Back in 2018, Ford announced its plan to phase out passenger cars in the United States so it could concentrate on its more successful trucks, SUVs, and crossovers. The venerable Mustang, however, would stick around as one of the company’s most iconic brands. Last night, Ford introduced its new all-electric Mustang Mach-E vehicle. And while it bears the Mustang name and logo, it looks very different from what you might expect.
Also, the Mach-E is technically only one model, but it will arrive in late 2020 and early 2021 with a glut of different options for drivers who demand different things from their EVs.
Depending on the trim level and options, the Mach-E can offer between 255 horsepower and 459 HP if you go all the way up to the GT version. The battery can last anywhere between 235 miles per charge with the standard option, all the way up to 300 miles on the extended model.
Both batteries use Ford’s battery tech, which places the cells in the floor between the wheels. The standard 75.7 kWh battery employs 288 individual lithium-ion cells, while the 98.8 kWh battery has a total of 376 cells. The Mach-E offers both rear-wheel and all-wheel drive, but the rear-wheel configuration combined with the extended battery push the estimated range up over that magical 300 mile benchmark.
Right now, you can reserve a Mach-E through Ford’s site, which lays out the differences between the five trim levels thoroughly.
Only two versions will make it to market before the end of 2020.
The Premium edition starts at $50,600 and comes in both RWD and AWD. If you want the Premium edition to hit 300 miles on a charge, you’ll have to tack on $5,000 to the asking price and select the RWD option. The extended battery and AWD drops the overall range down to around 270 and ups the price a total of $7,700 over the stock Premium model.
The First Edition starts at $59,900 and it represents Ford’s limited-edition model. It only comes in the AWD option with the extended battery (270 mile range), and it gets you luxury trim upgrades like a glass roof, red brake calipers, and heated first-row seats.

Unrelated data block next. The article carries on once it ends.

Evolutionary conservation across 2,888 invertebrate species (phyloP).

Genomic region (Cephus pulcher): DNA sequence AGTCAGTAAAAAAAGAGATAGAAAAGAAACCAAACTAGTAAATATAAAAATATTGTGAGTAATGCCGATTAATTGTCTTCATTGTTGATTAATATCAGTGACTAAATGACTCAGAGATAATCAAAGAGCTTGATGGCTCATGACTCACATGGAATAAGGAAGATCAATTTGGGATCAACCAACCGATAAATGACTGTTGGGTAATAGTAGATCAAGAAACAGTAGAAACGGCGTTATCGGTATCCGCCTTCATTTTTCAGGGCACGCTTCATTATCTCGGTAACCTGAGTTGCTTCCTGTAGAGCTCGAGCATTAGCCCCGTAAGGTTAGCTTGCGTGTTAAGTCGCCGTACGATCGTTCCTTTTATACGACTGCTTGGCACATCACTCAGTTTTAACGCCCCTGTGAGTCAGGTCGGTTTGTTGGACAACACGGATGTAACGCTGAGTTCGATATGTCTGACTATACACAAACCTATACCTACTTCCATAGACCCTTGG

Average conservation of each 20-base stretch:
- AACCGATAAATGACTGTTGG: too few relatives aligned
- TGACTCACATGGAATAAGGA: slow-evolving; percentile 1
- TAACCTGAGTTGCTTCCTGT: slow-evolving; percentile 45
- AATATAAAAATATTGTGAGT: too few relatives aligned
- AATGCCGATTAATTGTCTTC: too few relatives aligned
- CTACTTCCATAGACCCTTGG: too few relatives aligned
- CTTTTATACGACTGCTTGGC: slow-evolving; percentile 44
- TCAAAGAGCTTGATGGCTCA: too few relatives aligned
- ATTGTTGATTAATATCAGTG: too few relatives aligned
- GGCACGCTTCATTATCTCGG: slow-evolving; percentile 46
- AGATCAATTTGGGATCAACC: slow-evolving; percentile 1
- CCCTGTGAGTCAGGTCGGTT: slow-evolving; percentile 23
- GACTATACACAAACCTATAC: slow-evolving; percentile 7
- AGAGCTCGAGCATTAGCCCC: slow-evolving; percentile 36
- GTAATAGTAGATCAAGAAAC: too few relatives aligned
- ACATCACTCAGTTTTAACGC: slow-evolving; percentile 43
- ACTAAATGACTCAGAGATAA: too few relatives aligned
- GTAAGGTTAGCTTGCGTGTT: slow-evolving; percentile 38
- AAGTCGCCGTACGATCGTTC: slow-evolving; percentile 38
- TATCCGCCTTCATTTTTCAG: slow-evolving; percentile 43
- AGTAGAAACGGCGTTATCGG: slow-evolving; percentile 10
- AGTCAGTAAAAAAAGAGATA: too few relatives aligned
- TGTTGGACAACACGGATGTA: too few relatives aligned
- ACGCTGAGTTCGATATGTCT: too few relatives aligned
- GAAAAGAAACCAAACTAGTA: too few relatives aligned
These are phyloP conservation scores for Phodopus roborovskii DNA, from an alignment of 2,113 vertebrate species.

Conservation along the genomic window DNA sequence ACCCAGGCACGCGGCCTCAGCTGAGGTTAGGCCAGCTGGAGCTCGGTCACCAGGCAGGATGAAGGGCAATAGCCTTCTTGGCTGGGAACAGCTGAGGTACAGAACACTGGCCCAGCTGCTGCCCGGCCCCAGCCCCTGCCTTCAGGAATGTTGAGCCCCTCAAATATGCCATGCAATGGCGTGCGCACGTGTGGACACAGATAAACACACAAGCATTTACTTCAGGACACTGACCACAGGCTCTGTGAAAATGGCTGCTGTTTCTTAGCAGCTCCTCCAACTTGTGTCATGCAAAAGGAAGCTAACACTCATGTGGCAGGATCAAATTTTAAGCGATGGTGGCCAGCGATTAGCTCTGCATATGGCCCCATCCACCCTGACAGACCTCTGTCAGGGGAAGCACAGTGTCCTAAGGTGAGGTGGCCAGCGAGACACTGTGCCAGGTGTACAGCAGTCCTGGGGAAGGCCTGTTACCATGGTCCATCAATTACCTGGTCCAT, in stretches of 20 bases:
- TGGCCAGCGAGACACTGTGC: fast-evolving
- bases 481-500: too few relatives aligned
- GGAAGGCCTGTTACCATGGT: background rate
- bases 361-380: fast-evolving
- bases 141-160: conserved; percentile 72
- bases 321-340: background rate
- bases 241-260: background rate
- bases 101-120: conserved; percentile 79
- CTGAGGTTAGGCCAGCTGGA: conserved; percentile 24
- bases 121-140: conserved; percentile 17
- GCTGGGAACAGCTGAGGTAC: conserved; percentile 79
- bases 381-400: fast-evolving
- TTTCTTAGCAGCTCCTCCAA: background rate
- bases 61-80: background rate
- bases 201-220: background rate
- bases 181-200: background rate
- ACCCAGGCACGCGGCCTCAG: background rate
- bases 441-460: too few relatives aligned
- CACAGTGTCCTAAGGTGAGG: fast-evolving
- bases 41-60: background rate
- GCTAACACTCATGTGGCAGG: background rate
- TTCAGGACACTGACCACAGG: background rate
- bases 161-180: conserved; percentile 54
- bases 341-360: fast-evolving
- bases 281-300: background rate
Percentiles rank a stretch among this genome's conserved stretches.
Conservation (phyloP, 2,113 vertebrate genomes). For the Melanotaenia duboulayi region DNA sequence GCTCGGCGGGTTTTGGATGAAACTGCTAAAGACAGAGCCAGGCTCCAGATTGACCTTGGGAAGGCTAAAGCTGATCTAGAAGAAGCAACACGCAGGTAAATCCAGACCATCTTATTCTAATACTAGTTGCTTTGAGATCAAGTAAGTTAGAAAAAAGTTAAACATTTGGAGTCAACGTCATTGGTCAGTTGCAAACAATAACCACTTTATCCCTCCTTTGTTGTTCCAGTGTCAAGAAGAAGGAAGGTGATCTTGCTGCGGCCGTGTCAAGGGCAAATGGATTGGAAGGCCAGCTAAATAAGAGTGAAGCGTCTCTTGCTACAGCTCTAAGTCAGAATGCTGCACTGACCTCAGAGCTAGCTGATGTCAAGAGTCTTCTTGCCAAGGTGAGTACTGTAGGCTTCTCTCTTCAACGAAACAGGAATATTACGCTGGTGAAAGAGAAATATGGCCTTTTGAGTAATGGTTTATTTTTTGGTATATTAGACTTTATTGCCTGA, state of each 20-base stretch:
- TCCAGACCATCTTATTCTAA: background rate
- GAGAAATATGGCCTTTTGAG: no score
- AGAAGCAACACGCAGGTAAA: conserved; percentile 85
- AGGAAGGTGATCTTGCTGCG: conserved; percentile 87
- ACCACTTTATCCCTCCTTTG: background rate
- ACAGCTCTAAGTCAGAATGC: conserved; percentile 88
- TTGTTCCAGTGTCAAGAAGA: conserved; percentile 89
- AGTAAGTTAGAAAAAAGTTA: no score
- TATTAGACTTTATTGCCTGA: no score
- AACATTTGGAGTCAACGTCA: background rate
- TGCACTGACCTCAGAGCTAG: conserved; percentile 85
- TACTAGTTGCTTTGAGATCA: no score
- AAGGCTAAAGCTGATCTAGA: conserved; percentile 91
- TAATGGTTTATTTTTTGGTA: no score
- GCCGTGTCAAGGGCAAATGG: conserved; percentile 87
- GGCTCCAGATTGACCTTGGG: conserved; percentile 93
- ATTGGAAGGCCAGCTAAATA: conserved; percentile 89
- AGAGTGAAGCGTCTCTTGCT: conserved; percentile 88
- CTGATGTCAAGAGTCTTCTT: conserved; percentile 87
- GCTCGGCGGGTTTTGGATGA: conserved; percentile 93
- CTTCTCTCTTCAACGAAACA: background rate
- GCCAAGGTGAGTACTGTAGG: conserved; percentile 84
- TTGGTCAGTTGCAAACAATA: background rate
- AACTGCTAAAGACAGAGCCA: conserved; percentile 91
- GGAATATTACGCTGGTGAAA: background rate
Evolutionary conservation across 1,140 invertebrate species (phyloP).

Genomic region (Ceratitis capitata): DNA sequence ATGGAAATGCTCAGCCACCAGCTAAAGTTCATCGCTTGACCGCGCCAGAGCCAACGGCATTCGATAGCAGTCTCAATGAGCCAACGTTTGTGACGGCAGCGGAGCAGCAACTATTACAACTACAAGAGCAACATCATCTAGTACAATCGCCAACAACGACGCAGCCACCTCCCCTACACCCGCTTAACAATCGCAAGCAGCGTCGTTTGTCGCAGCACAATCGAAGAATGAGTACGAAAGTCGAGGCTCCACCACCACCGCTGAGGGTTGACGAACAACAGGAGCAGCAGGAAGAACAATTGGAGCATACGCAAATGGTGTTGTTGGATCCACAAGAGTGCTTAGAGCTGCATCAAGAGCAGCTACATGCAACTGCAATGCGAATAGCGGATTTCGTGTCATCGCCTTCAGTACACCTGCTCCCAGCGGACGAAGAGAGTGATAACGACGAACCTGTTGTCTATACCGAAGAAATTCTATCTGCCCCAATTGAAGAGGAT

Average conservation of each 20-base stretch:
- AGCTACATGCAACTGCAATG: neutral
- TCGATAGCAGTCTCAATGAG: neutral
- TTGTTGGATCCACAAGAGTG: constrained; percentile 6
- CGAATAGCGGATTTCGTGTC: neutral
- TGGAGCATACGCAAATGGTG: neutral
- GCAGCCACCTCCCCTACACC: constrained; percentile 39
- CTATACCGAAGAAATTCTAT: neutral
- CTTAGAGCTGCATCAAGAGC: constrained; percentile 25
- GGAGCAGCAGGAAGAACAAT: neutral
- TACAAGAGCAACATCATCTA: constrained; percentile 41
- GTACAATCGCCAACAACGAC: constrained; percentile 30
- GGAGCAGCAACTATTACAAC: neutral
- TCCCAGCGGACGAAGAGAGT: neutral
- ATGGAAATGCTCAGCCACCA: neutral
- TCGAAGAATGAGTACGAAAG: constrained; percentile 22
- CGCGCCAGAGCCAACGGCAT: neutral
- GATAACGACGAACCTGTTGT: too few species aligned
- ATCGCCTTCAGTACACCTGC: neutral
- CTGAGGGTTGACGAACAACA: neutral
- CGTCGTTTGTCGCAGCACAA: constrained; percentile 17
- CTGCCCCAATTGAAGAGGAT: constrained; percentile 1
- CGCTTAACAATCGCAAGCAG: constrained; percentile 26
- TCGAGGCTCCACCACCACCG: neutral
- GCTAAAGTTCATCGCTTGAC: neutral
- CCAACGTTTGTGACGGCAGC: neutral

In 2021, the Select model will offer the cheapest entry point into a Mach-E. It starts at $43,895, but doesn’t offer the option of the extended battery.
Also arriving in 2021, the $52,400 California Rt. 1 edition only offers the RWD with the extended battery and promises maximum range.
The $60,500 GT version is the most Mustang-like in that it’s built for speed. It only comes with the extended battery and AWD, but it promises a 0-60 mph time in the mid-three-second range.
Compare them all together and the Mach-E feels more like several different cars operating under the same banner. When you choose between RWD and AWD, the cars actually use different motor setups. The RWD version uses a single motor, while the AWD has a pair of them. The body stays the same, but they serve vastly different customers.
On the inside of every model, you’ll find a touchscreen like the one found in Tesla’s EVs, so you all find some consistency there.
Ford is currently allowing customers to reserve their Mustang Mach-Es now through their site, and messing with the configuration tool is a good way to visualize the difference between each model. At $43,895, even the cheapest model isn’t exactly affordable, but as Ford repeatedly pointed out, these all-electric rides can sometimes enable customers to take advantage of tax credits for EV owners. It’s also considerably cheaper than some of its main competitors like the Audi E-Tron and the Jaguar I-Pace, which start at around $70,000.
We’re looking forward to giving the Mach-E a drive closer to its market availability and finding out how those battery estimates stack up in the real world. Then we’ll know exactly which model makes the most sense for practical usage.